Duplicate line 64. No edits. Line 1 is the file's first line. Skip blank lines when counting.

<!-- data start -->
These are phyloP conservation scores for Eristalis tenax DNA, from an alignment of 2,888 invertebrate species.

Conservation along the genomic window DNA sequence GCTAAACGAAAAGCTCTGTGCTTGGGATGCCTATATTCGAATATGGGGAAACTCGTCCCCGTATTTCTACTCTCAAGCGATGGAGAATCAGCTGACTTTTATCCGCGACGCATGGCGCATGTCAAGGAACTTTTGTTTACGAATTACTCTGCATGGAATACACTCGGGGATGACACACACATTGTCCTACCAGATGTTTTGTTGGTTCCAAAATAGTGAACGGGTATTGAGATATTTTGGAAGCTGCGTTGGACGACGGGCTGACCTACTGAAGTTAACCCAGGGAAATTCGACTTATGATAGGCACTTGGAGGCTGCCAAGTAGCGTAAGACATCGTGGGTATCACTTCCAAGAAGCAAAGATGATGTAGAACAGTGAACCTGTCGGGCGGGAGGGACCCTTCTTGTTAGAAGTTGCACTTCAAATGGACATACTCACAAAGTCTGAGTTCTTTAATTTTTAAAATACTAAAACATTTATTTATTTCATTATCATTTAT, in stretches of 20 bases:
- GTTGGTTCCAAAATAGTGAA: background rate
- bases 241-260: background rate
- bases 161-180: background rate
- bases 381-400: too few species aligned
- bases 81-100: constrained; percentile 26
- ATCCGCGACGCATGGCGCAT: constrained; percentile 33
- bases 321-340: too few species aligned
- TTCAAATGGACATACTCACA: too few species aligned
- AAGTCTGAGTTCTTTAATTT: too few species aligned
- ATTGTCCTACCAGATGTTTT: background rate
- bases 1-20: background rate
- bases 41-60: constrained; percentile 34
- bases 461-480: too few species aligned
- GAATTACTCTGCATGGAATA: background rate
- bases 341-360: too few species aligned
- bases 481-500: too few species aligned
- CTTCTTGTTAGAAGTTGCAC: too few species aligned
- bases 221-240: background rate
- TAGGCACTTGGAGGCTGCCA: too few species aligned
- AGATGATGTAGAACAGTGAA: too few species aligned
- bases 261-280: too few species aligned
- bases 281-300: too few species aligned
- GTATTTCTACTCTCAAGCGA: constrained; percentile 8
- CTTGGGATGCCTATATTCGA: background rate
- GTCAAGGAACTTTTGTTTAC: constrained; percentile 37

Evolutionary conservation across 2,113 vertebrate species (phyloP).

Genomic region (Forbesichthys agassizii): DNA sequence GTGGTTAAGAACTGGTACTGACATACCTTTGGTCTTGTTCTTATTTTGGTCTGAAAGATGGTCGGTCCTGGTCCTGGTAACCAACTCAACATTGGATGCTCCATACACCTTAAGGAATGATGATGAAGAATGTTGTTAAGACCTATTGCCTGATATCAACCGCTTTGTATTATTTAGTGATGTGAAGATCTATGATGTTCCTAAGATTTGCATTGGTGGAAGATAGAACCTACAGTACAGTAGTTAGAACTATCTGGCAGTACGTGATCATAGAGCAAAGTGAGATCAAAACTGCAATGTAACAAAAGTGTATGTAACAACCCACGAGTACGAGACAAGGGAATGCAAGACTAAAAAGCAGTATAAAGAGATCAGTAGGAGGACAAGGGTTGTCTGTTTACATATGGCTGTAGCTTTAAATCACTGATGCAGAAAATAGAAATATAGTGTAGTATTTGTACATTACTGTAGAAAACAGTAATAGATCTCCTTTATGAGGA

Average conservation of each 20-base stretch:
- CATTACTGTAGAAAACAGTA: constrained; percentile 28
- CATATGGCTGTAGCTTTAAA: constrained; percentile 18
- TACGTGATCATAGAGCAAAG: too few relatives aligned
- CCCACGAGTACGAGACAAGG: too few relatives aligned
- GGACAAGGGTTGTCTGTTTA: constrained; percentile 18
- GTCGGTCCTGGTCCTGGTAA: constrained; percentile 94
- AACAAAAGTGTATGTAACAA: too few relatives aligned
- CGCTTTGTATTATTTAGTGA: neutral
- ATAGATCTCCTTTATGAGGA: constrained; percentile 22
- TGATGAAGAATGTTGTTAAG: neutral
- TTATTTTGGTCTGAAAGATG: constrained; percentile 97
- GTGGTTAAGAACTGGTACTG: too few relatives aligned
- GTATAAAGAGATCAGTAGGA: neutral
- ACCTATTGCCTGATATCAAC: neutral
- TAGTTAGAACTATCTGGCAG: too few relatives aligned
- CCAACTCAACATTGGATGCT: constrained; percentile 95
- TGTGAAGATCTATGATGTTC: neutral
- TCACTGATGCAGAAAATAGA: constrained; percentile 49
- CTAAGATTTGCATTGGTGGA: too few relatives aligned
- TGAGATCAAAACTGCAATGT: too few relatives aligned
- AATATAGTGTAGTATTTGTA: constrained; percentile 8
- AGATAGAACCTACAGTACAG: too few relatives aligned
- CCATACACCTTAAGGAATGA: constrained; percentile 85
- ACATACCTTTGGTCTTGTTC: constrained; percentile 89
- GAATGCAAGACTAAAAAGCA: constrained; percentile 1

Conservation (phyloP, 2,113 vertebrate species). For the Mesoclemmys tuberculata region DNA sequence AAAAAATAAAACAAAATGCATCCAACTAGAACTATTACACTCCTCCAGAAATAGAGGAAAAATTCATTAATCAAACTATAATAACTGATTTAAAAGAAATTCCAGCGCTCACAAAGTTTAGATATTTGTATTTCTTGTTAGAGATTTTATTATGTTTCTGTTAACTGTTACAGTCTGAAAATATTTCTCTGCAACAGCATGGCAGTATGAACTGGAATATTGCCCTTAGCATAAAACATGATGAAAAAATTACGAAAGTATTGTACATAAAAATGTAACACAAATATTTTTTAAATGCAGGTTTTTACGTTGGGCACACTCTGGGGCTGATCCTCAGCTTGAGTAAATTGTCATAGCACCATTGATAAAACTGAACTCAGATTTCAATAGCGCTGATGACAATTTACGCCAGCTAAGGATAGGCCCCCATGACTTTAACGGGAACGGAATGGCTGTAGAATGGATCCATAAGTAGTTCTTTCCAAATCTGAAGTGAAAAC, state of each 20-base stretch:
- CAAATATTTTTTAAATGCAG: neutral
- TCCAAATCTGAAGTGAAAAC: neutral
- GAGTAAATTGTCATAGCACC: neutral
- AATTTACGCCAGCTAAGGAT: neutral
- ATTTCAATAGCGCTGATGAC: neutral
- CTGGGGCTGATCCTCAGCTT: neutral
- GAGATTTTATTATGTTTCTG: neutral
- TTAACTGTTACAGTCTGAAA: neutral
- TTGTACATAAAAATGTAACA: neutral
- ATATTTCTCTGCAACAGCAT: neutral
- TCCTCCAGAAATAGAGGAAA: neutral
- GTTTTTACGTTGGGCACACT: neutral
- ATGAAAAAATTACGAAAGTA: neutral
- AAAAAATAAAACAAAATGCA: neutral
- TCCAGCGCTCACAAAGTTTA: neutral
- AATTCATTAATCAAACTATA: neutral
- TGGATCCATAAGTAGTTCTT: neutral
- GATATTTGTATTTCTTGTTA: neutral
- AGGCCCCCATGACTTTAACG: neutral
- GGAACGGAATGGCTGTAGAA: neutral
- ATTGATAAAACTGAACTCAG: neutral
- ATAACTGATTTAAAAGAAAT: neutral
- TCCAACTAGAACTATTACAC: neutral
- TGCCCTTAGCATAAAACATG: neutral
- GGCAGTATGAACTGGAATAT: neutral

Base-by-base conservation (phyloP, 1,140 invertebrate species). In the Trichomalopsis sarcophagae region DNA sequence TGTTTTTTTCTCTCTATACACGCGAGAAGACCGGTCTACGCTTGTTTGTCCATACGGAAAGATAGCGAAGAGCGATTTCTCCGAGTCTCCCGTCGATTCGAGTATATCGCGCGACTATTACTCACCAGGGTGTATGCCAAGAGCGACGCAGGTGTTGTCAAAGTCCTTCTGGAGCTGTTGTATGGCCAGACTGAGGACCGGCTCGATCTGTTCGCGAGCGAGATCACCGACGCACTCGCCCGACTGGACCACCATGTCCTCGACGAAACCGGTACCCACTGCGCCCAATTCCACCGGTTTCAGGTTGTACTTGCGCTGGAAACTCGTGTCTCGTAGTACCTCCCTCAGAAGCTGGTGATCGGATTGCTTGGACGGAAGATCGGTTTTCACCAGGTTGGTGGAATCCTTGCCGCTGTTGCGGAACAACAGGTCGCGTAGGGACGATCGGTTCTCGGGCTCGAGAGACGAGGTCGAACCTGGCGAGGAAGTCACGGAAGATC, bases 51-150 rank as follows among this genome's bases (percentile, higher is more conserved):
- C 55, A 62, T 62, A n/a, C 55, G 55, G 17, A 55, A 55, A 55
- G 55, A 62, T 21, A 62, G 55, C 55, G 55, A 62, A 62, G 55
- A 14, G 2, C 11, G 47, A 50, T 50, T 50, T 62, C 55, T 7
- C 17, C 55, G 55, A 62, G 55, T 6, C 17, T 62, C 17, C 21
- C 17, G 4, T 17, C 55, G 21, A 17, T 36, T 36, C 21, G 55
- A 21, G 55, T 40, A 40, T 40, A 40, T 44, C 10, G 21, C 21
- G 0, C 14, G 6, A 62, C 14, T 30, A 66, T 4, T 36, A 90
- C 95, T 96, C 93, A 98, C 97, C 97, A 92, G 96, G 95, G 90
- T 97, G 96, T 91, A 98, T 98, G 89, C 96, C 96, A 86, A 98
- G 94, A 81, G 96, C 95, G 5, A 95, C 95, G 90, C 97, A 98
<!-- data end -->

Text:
- TTAACTGTTACAGTCTGAAA: neutral